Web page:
Extern connections are opened asynchronously, so the App must wait until the ExternR_Connected notification before any imported objects can be created. The notification contains an ExternInfo with a list of interfaces actually available on this connection, the credentials of the process on the other side, and a flag specifying whether it is on a UNIX domain socket, which indicates that credentials and file descriptors can be sent over it.

Once the App verifies that the Ping interface is indeed present, proxies to objects of that type can now be created and used in the same manner as they were for local objects, with the PingR reply arriving the same way. Sending Ping messages before the connected notification arrives results in an error.

void App_PingR_Ping (App* app, uint32_t u)
    { casycom_quit (EXIT_SUCCESS); }

void App_Error (void* vapp, oid_t eoid, const char* msg)
{
    casycom_log (LOG_ERR, "error from object %hu: %s", eoid, msg);
    return false;
}

void App_ObjectDestroyed (void* vapp, oid_t oid)
{
    printf ("Called object %hu has been destroyed\n", oid);
}

const DApp d_App_App = {
    .interface = &i_App,
    DMETHOD (App, App_Init)
};
const DPingR d_App_PingR = {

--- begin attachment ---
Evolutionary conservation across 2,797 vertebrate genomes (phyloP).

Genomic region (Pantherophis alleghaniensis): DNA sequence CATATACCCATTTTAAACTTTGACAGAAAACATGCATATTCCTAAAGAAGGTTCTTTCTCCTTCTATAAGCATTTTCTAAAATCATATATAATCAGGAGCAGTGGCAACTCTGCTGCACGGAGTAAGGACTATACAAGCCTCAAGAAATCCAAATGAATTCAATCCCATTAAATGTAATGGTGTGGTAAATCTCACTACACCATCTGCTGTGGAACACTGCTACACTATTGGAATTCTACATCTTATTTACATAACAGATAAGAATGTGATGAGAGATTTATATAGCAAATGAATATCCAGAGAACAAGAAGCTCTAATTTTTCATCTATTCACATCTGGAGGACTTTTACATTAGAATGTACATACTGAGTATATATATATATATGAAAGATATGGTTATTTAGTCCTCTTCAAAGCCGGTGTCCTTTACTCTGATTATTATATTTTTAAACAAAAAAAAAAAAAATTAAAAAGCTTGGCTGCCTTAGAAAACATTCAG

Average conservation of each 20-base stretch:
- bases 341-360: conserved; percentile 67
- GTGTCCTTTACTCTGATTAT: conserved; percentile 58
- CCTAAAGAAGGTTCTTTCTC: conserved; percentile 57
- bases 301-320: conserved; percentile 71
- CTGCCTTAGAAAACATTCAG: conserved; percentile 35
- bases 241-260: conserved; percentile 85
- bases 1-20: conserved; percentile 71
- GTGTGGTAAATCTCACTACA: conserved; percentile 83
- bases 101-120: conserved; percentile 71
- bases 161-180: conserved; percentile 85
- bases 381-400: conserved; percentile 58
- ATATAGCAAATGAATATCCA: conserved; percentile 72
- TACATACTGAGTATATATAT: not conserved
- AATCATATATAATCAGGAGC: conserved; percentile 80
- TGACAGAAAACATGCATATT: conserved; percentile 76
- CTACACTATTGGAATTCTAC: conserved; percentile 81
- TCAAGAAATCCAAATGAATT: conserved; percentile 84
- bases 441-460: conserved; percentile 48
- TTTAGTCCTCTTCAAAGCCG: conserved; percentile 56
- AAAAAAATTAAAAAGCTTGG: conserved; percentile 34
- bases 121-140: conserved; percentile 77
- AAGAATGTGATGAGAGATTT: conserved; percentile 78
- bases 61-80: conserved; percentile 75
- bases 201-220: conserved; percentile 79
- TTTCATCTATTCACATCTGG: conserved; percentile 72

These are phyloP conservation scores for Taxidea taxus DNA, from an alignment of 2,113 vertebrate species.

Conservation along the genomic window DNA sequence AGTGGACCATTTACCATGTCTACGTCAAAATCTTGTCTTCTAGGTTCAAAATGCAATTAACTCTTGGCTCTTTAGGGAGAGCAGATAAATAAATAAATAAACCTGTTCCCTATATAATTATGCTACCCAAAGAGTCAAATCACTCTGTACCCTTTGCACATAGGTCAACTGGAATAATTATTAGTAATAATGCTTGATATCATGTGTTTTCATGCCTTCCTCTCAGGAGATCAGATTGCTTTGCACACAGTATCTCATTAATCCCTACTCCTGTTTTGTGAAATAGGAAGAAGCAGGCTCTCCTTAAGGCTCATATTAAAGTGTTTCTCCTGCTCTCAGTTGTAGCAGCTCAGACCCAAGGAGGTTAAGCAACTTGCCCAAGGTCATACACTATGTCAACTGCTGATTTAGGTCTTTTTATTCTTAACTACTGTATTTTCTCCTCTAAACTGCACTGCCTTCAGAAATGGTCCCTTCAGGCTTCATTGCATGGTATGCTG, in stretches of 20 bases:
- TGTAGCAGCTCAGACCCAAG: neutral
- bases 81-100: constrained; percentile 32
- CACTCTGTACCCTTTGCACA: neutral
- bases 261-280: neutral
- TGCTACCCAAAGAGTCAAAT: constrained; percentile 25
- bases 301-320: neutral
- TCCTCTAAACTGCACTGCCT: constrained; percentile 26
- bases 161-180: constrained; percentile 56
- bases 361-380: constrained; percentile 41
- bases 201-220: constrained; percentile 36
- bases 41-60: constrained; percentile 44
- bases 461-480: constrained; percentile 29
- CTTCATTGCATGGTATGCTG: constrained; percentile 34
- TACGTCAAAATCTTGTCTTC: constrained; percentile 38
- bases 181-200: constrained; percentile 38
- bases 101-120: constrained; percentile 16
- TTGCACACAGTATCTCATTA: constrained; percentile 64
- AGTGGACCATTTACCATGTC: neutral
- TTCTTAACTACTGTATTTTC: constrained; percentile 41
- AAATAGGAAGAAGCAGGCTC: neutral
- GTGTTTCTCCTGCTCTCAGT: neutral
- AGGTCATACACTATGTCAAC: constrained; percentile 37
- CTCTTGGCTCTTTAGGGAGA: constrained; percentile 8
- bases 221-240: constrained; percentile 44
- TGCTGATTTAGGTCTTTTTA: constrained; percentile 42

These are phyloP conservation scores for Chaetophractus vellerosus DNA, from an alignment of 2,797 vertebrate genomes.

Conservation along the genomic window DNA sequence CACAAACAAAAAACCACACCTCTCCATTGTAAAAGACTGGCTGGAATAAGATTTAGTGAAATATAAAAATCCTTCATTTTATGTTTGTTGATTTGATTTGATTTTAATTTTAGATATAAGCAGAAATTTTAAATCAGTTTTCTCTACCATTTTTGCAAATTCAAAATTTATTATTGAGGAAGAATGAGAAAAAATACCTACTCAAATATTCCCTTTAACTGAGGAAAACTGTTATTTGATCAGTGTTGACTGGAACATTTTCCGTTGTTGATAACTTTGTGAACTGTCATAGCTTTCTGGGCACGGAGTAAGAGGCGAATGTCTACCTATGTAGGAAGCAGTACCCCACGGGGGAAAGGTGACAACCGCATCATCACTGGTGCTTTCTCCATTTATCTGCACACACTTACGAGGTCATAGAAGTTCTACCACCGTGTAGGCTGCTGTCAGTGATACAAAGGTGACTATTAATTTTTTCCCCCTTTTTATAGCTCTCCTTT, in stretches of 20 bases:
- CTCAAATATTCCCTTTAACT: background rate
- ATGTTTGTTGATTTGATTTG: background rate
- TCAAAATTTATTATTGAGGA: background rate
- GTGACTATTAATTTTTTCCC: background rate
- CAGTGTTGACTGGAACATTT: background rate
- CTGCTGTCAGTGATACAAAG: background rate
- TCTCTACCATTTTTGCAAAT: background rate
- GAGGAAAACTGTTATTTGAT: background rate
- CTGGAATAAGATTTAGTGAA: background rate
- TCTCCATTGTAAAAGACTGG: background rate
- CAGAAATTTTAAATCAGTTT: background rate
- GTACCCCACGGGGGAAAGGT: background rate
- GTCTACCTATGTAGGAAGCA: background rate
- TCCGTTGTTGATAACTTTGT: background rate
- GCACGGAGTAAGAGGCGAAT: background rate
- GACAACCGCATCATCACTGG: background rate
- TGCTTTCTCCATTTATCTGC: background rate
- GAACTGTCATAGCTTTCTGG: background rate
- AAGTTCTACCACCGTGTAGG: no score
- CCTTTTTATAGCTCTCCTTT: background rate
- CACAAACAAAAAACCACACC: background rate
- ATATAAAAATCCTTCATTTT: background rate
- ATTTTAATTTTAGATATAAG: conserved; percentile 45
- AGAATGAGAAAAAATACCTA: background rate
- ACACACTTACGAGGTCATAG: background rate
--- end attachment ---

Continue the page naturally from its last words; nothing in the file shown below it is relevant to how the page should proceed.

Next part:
.interface = &i_PingR,
    DMETHOD (App, PingR_Ping)
};
const DExternR d_App_ExternR = {
    .interface = &i_ExternR,
    DMETHOD (App, ExternR_Connected)
};
const Factory f_App = {
    .Create	= App_Create,
    .Destroy	= App_Destroy,
    .Error	= App_Error,
    .ObjectDestroyed = App_ObjectDestroyed,
    .dtable	= { &d_App_App, &d_App_PingR, &d_App_ExternR, NULL }
};
CASYCOM_MAIN (f_App)

Finishing off the client side, there are two additional Factory methods demonstrated. The .Error function has been explained above. .ObjectDestroyed is called on an object when it has a proxy to an object that has been deleted. Usually there would be no other notification that this has happened. The proxy, of course, is still valid after this, but messages sent through it will result in a new object being created at the other end of the link. ObjectDestroyed can thus be useful in situations when the calling object keeps pointers into the called one.

Server Side